In the past 5 years, internet traffic originating from mobile devices has risen from 0.9% to an astounding 15%. That makes it imperative to have a basic level of support for mobile users in everything you build online. Even though there are new tools and technologies to make that easier, there are still many issues that need to be solved. One of the most common issues is finding devices on which you can test your creations. It simply isn’t feasible to individually test on many of the thousands of internet capable devices. Therefore, the best solution is to find a suitable option to test your creation even without a device. To this end, mobile device emulation has begun to emerge in the past few years. With emulation, you can virtually test a wide range of devices on your desktop with small browser extensions, subscription services, or full device simulators available in Xcode or the Android SDK. These options are better than nothing but there are still some challenges to overcome like memory space and price.

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The latest version of Google Chrome comes equipped with an impressive built-in Mobile Device Emulatior as part of its DevTools debugging kit. With a set of great features,the tools are free and built right into Chrome. It is much lighter than Xcode with similar comprehensive plane of functionality.

How to Enable Device Emulation?

Here is a quick rundown on how to enable and use Chrome’s mobile device emulation features.

• Open DevTools – Menu>View>Developer>Developer Tools

• Click on the Gear icon near the right-hand side of the DevTools menu bar to open DevTools Settings

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• Click on the Overrides tab

• If you’re using Chrome Canary browser, look under the heading “Appearance” in the General tab

• Select “Show ‘Emulation’ view in console drawer”

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• Close Settings

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This will start up the device emulation features. To get to them, you have to open the console drawer and look up the new tab titles “Emulation”.

Emulating a Mobile Device

As soon as you open the “Emulation” tab, the tab “Device” on the left side should be selected by default. You can then select a device from an impressive device list, which will then display a few main data points specific for that device, which Chrome will start to emulate. At this point, you just need to click on the emulate button and Google Chrome will resize its new view and reload the page like it would be on the device you selected. Emulating a device will start a standard set of operations, by default, which you can then add or remove as you fine tune the settings.

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Manipulating Emulated Device

Take a look at the left side of the Emulation tab and you can see as well as customize all available properties that Chrome uses to emulate your selected device. The “Screen” section is very useful while the “Sensors” section is the coolest. The customization option gives you a very important added benefit. Even though the list of devices is very impressive, there still might be some devices missing. However, if you know the specifications of a missing device, you can still test it with the customization option.

Screen Properties

The “Screen” section allows you to fine-tune how Chrome emulates the display of your selected device. The resolution will automatically match the selected device as soon as you choose it. When emulating tablets, the resolution values will be set as per Landscape orientation, and in Portrait orientation when emulating a mobile device, which you can change by swapping the resolution values. Swapping the values will make the device viewport appear as if it has been rotated. This means the any styling that uses breakpoints should behave normally. On the other hand, if you have JavaScript running to detect any orientation change in iOS, there won’t be any change as there is no accelerometer activity when you swap resolution values. If you enable the “Shrink to fit” option, it may override the resolution values.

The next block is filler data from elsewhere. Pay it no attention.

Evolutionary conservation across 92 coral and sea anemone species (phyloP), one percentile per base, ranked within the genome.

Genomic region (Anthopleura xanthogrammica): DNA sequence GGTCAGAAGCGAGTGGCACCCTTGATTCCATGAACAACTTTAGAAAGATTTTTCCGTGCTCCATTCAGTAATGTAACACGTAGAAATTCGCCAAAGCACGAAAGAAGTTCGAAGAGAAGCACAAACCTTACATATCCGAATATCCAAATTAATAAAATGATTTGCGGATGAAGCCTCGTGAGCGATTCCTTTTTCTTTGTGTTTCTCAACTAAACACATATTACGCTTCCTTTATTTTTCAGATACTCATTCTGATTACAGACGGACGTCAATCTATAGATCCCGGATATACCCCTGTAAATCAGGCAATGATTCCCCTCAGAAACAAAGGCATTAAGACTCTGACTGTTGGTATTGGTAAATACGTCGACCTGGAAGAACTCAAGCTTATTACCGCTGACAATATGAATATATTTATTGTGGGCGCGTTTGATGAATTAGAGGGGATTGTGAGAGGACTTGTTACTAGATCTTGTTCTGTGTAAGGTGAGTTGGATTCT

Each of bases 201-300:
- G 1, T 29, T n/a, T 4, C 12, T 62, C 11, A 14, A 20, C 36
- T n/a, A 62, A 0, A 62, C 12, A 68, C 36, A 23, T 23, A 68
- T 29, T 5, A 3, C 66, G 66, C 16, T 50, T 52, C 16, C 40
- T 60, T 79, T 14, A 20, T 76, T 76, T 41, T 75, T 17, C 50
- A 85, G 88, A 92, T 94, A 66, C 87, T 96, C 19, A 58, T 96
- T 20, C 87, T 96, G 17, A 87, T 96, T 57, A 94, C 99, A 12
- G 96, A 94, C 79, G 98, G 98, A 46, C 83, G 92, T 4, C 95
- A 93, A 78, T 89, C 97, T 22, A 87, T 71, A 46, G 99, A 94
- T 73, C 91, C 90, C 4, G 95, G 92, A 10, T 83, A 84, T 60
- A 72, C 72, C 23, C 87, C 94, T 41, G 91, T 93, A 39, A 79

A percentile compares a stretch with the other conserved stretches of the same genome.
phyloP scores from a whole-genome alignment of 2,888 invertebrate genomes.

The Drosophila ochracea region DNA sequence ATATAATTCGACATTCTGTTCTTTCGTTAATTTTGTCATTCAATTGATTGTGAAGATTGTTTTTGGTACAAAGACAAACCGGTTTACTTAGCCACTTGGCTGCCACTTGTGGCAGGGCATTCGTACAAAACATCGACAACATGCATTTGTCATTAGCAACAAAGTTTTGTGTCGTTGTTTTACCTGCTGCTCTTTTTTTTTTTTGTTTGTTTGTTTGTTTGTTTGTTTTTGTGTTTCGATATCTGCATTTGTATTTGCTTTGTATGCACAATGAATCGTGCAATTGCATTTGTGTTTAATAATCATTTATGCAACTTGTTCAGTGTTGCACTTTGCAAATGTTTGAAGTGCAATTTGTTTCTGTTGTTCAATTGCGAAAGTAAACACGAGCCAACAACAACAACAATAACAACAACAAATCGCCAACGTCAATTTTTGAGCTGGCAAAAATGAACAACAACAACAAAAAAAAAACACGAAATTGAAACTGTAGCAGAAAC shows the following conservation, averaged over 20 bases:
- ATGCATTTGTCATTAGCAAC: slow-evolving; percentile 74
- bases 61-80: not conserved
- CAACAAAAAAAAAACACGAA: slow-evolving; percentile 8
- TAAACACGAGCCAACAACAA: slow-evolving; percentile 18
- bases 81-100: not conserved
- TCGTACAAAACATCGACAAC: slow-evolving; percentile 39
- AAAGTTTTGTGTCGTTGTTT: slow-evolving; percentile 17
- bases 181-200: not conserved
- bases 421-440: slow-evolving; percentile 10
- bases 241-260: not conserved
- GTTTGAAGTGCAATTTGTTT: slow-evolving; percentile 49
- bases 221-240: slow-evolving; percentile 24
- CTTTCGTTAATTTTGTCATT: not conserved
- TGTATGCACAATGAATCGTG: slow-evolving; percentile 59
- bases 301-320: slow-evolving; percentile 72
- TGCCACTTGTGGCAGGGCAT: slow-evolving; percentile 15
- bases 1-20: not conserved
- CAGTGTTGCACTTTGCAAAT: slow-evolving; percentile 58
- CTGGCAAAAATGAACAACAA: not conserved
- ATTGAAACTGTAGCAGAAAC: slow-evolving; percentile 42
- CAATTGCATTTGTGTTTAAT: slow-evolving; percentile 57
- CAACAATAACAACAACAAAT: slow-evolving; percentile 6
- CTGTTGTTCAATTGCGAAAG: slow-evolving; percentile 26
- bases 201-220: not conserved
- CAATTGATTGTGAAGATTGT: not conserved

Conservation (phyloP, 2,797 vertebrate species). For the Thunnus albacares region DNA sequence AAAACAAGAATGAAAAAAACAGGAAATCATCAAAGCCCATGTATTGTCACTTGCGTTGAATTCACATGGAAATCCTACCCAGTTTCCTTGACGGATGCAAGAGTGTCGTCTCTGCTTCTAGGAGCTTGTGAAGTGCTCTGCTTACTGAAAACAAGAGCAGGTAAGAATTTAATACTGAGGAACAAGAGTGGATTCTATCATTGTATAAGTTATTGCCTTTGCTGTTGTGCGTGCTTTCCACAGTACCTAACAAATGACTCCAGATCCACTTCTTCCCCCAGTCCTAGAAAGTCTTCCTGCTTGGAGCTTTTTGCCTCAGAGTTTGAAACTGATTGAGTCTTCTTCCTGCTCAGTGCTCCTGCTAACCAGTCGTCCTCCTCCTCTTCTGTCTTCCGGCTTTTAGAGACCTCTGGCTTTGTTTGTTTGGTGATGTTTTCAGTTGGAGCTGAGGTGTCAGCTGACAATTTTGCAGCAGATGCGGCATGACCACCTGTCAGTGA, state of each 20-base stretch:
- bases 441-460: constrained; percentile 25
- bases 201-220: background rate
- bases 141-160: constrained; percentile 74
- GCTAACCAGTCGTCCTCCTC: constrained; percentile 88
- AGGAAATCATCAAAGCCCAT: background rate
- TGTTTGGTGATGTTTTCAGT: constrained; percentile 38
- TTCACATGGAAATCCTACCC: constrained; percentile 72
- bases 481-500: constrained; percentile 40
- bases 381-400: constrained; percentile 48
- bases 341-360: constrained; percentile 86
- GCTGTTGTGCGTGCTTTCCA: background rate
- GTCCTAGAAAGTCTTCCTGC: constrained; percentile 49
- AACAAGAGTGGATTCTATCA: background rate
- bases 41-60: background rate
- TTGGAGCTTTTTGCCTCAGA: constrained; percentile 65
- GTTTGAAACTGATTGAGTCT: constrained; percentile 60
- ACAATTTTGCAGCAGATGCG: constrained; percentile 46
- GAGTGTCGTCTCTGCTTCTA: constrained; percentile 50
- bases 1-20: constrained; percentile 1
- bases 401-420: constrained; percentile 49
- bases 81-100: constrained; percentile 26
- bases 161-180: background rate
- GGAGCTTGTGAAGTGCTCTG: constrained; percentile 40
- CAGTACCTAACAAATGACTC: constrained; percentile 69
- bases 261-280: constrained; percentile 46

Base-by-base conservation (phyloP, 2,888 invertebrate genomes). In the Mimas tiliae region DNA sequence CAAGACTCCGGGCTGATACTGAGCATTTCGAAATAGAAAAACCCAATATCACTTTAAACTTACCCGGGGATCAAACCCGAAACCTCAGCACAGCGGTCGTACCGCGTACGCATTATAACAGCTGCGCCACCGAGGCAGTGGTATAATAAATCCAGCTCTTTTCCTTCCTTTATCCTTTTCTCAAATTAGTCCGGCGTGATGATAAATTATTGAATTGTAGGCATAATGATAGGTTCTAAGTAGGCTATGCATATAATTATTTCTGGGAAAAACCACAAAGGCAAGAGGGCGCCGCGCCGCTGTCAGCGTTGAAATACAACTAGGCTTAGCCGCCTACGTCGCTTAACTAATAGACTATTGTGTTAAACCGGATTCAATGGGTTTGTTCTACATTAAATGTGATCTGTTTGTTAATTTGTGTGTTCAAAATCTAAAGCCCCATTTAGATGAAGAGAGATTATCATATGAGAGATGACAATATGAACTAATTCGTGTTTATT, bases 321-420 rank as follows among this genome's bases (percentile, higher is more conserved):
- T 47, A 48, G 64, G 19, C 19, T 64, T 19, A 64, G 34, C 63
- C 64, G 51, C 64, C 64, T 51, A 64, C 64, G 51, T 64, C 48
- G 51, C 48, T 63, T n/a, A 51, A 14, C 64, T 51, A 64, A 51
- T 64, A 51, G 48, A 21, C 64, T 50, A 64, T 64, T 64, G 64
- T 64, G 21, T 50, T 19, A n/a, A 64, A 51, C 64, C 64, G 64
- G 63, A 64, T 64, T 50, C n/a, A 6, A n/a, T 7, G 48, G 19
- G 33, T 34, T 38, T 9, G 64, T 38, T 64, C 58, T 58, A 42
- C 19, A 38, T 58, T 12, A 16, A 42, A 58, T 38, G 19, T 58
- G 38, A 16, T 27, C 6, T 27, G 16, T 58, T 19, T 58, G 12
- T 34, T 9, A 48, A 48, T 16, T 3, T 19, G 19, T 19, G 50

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Changing User Agent

The “User Agent” section allows you to toggle between Chrome’s default User Agent String, which gives accurate information about your browser and your hardware that is set up to the sites you visit. If you use one of the default device presets in the “device” section, Chrome will select and enable the corresponding User Agent from its list. If you want to change the string, do it in the textbox and hit Enter. Check out UserAgentStrings.com as a resource to find strings from your browser version.

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Emulation of Sensor Data

The “Sensor” section provides a few very cool settings, though not as frequently needed as others. Only “Emulate touch screen” is enabled by default. Its activation turns your cursor into a semi-transparent circle that helps you keep track of your touch targets.

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There is a need for multi touch functionalities, which may be added later. To use this, hold down the SHIFT key, then click and drag, or scroll. You can turn the touch screen option on or off irrespective of any other setting. Some touch events may be added with some of your mouse events. When “Emulate touch screen” is active and you click your mouse, the page will get a touchstart event as well as a mousedown event.

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Get Your Normal Browser Back

Once you have finished testing and want to exit the device emulation, just go back to “Device” section and click on the Reset button. You will be immediately redirected to your normal desktop browser. These tools are backup to actual device testing. But as a substitute, they will do nicely.